Cornwall Flames Back at Fire Fighters As Budget War Heats Up by Jamie Gilcig MARCH 6, 2015

cao paul fitzpatrickCFN – As I was reading over this press release and mulling over some recent communication I found it odd to come to the reality that former disgraced CAO Paul Fitzpatrick actually communicated more with this media outlet than current CAO Norm Levac.

Mr. Fitzpatrick may have had many faults as CAO, but he wasn’t shy to exchange views or answer his phone or blast a shot over the lines.

Oddly enough one of the contacts for this release below is Mr. Levac who of late has not been responding to councilor’s calls, never mind this media outlet.

Our last exchange was just before Christmas when Mr. Levac called out of the blue to tell me that my phone number was not working.  So I asked him a question on the spot only to be told that he’d get back to me….which he never did.

People like Norm Levac are on the Sunshine list.   The Sunshine list is comprised of those on the public teat that suck more than $100,000 per year.   They, like elected officials, owe a certain accountability to the public and that is generally in the form of answering questions from the media.  It’s part of our job, and media can play a crucial part in the life of a community because of that.

So here below is the City’s press release in response to the goop sent out by Jason Crites (to selected media, he did not send us their release even though we have the largest audience in the community).    Mr. Crites decided to play some hard ball by bringing up allegations of the city failings.    It begs the questions if those failings also include certain fire fighters who may be in violation of the city’s very clear policy regarding conflict of interest and having businesses related to the fire fighting industry….but that’s for an entire other story….

The City of Cornwall would like to respond to some of the commentary that has appeared in local media recently regarding the management and operation of the Cornwall Fire Department.


There have been suggestions made that the fire service is ‘in neglect’ or ‘substandard,’ and that is simply not the case. The Cornwall Fire Department has a well-trained complement of staff and state-of-the-art equipment to build on its proud record of service in the community. At present, the fire department’s average response time for a call is under 4 minutes.


“This is a figure I am extremely proud of,” said Fire Chief Richard McCullough. “Our focus is the safety of the community and our firefighters.”


City officials also want to recognize Fire Chief McCullough for the strong oversight he has provided to the service.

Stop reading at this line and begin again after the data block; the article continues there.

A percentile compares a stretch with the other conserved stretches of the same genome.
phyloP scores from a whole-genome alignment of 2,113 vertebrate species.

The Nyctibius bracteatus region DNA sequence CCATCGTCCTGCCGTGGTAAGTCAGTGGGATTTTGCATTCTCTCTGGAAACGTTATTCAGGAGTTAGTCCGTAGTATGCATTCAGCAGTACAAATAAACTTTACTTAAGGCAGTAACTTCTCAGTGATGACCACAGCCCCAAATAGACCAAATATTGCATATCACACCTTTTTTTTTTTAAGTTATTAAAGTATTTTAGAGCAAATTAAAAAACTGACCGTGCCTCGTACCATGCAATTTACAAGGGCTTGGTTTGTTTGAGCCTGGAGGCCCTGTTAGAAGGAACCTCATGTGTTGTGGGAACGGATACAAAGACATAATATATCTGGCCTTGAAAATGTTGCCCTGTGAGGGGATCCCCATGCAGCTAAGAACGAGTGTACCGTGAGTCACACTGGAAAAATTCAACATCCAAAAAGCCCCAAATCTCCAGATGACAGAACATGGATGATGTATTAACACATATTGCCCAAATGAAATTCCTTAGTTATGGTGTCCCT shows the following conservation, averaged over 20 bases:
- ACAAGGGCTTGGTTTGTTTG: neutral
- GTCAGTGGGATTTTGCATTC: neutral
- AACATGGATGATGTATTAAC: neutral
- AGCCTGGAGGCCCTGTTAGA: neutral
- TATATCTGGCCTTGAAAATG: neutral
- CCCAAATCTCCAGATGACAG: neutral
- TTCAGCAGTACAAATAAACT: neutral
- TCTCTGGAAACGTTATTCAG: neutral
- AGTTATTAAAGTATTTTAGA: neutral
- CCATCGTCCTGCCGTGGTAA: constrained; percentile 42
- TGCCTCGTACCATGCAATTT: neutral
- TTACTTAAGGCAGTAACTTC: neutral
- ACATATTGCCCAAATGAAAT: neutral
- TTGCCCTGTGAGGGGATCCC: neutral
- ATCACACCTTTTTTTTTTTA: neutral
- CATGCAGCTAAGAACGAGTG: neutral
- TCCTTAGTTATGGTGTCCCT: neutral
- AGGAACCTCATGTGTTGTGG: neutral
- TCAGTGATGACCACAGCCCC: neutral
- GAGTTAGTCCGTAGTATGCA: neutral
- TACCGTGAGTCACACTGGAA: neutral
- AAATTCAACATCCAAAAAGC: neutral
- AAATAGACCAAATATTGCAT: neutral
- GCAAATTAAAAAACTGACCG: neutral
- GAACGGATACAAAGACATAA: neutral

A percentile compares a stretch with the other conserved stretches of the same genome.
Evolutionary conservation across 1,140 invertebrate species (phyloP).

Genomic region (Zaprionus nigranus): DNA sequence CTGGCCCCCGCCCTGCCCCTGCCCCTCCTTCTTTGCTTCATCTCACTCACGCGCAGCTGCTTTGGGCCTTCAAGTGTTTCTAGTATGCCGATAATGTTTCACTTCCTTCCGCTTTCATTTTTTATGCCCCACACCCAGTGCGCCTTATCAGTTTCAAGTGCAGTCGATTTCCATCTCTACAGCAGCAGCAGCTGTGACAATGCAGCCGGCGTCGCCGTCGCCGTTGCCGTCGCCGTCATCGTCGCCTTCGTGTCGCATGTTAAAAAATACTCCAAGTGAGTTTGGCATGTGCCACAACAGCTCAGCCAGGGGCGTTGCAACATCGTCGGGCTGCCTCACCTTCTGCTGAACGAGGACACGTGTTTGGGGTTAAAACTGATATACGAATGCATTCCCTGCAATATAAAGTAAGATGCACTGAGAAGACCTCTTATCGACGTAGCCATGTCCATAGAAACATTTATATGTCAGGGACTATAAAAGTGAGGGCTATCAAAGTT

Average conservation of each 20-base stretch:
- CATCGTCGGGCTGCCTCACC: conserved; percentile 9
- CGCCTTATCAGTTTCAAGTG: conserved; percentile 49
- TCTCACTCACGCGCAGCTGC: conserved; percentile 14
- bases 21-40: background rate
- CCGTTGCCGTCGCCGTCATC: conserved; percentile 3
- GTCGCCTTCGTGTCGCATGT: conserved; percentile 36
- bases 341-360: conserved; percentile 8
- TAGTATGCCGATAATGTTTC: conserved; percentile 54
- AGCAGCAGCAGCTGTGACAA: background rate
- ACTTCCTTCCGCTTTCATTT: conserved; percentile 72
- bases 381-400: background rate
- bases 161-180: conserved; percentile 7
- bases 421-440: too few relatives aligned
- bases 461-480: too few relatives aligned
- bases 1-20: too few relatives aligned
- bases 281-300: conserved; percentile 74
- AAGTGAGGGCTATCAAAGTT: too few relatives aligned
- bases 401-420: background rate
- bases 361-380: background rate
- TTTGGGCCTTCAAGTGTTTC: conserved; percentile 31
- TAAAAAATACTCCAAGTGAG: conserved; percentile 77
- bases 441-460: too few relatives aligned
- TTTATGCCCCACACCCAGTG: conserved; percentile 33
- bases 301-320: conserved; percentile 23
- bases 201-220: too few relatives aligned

“Both the CAO and I fully support Fire Chief McCullough and the leadership he has brought to the fire department,” said Mayor Leslie O’Shaughnessy.


With respect to staffing and training levels and fire prevention practices, Fire Chief McCullough has always strived to provide an effective fire service to the community.


“During my time as Fire Chief, I have taken steps internally to try and improve morale among various divisions of the fire service and enhance the lines of communication with the Chief’s office,” said Fire Chief McCullough. “The Fire Fighters Association and its leadership has been invited to participate in numerous initiatives within the service. Despite the criticism of some of the association’s leadership, the association members who form part of our training, fire prevention, suppression and mechanical divisions have done a tremendous job for our community.”


In 2012, in order to improve in the areas of training and prevention, the Fire Chief sought the assistance of the Ontario Fire Marshal to conduct a review. This review was supported by the Fire Fighters Association. The review identified a number of shortcomings, and action has already been taken on a number of those items.


The remaining items have been incorporated into a new Fire Master Plan that is expected to be presented to City Council in the near future. This Master Plan, which was developed with input from both management and the Fire Fighters Association, will provide recommendations on staffing, fire suppression tactics, training and prevention, equipment and resources and much more. The Office of the Fire Marshal and Emergency Management is well aware of the City’s efforts to improve the fire service through the Fire Master Plan and it has reviewed a draft of the document.